"Peacefully hand your country over to us!"
"No way."
"Well, we *tried* peaceful means..."

 Quote by Art Yes Russia had troops ready to intervene if Georgia were mad enough to attack South Ossetia because they suspected Georgia couldn't be trusted and would have hoped a show of force would act as a deterrent. Unfortunately for Georgia their president, who btw still refuses to answer reporters who ask if his attack on S Ossetia was at America's instigation, thought Russia was bluffing.
It's amazing how you know what all these people were thinking, and what motivated them. Too bad they don't call anyone else to share their most secret thoughts.

 Quote by Art Even after the Georgian onslaught started Russia tried to solve the situation diplomatically through the UNSC where a resolution they proposed calling on Georgia to ceasefire and withdraw to pre-conflict borders was blocked by the US and it's puppet state Britain (shades of Israel/Lebanon) which adds fuel to the suspicion that America was an instigator of the invasion and wanted to allow time for it's completion.
A silly supposition considering how badly Georgian forces were being trampled by the Russian onslaught. And speaking of the UNSC, where were Russia's efforts to build a truly legitimate, legal framework for resolving the crisis via the UN over the past 10 years? Oh, yeah, they didn't seem interested in that... but I guess denying them a fig-leaf of UNSC sponsorship for their invasion of Georgia somehow counts as war-mongering.

 Quote by Art It really takes a huge leap of imagination to see Georgia as the victims of this situation.
Then it's fortunate for me that I don't. The victims here are the civilians caught in the crossfire. What's really staggering is that so many people are determined to see *Russia* as the victim.

 Quote by Art they didn't bomb TV broadcasters in the capital (as NATO did in Belgrade) and they didn't hit government administrative buildings in Tibilisi either (as NATO did in Belgrade).
Georgia is not Yugoslavia. Even according to the most biased accounts, Georgian actions did not come close to the organized genocide that was underway in the former Yugoslavia.

 Quote by Art And they certainly didn''t reduce the country to rubble as America did in Iraq. According to Georgian figures they also killed a magnitude fewer civilians than NATO did in Serbia and a minuscule percentage of the civilians Americans killed in Iraq.
And these comparisons are relevant how...?

 Quote by Art Russia is now ringed by US military bases in what was it's former territory. One can only imagine America's reaction if Russia were to establish missile bases in Mexico, Canada and Cuba but I suspect it would not be one of apathetic indifference.
Funny, I didn't know that Mexico, Canada and Cuba were America's "former territory," although I like how you lend legitimacy to their brutal occupation of various countries by consigning them to the status of "Russia's territory." It just so happens that pretty much all of those countries weren't so hot on belonging to Russia, which is a big part of what pulled NATO so far east so quickly, and why Georgia bristles even today. Also, Russia *IS* trying to put bases in Cuba right now.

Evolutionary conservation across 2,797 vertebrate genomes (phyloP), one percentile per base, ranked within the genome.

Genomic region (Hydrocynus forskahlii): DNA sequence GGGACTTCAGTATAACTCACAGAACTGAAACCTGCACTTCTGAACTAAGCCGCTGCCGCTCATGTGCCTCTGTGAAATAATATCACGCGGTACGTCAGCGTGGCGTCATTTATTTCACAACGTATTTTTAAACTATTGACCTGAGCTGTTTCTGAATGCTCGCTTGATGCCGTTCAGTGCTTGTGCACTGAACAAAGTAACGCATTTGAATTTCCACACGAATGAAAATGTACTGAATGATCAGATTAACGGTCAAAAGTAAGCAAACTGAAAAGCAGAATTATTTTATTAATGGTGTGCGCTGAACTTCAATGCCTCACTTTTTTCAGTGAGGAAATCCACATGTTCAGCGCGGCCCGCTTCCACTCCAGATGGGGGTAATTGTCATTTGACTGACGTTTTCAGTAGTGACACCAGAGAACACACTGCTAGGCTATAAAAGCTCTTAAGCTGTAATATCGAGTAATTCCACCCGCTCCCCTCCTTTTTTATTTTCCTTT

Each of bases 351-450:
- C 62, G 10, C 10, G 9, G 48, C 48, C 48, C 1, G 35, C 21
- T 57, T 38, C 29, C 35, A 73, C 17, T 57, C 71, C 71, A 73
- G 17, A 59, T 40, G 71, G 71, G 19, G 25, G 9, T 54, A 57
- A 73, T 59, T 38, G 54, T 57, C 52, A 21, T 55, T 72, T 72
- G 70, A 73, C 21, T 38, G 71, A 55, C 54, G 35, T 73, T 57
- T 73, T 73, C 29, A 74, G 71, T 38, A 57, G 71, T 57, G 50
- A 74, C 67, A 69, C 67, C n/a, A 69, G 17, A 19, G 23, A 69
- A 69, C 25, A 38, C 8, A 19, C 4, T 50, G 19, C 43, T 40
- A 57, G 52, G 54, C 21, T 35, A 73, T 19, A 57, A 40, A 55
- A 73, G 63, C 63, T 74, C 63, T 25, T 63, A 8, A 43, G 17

[QUOTE=Art;1840145]
Your contention that the west has learned from it's previous mistakes and inhumane behaviour and is now a paragon of virtue with no imperial ambitions is naive to the point of incredulity[QUOTE=Art;1840145]

Who said anything about "paragon of virtue" or "no imperial ambitions?" I just pointed out that slavery and Nazism were defeated and repudiated in a way that authoritarianism and imperialism in Russia were not. If you can't respond to that without putting words in my mouth, don't respond at all. Could it be that America's faults, whatever they may be, are not actually the most relevant factor when it comes to Russians and Georgians shooting eachother?
 Can you imagine how Americans would feel if after 9/11/01 leaders of Western countries were lining up in the queue to the Osama bin Laden's cave offering him and his organization membership in NATO, and America was threatened by various sanctions, because it allegedly "provoked" the attack by its Mid-Eastern policies? Make substitutions: Americans -> Russians Osama bin Laden -> Saakashvili Middle East -> Caucasus 9/11/01 -> 8/08/08 and you'll understand what is the mood in Russia right now. I don't think that the word "betrayal" comes even close.

 Quote by quadraphonics A silly supposition considering how badly Georgian forces were being trampled by the Russian onslaught. And speaking of the UNSC, where were Russia's efforts to build a truly legitimate, legal framework for resolving the crisis via the UN over the past 10 years? Oh, yeah, they didn't seem interested in that... but I guess denying them a fig-leaf of UNSC sponsorship for their invasion of Georgia somehow counts as war-mongering.
Okay, this single paragraph epitomises and exposes your total ignorance of the situation re Georgia in the past two weeks and the past 10 years. Perhaps you should read up on it first and then maybe we could have a discussion based on reality as I am not wasting any more time rebutting your fantasies.

 Quote by meopemuk Can you imagine how Americans would feel if after 9/11/01 leaders of Western countries were lining up in the queue to the Osama bin Laden's cave offering him and his organization membership in NATO, and America was threatened by various sanctions, because it allegedly "provoked" the attack by its Mid-Eastern policies? Make substitutions: Americans -> Russians Osama bin Laden -> Saakashvili Middle East -> Caucasus 9/11/01 -> 8/08/08 and you'll understand what is the mood in Russia right now. I don't think that the word "betrayal" comes even close.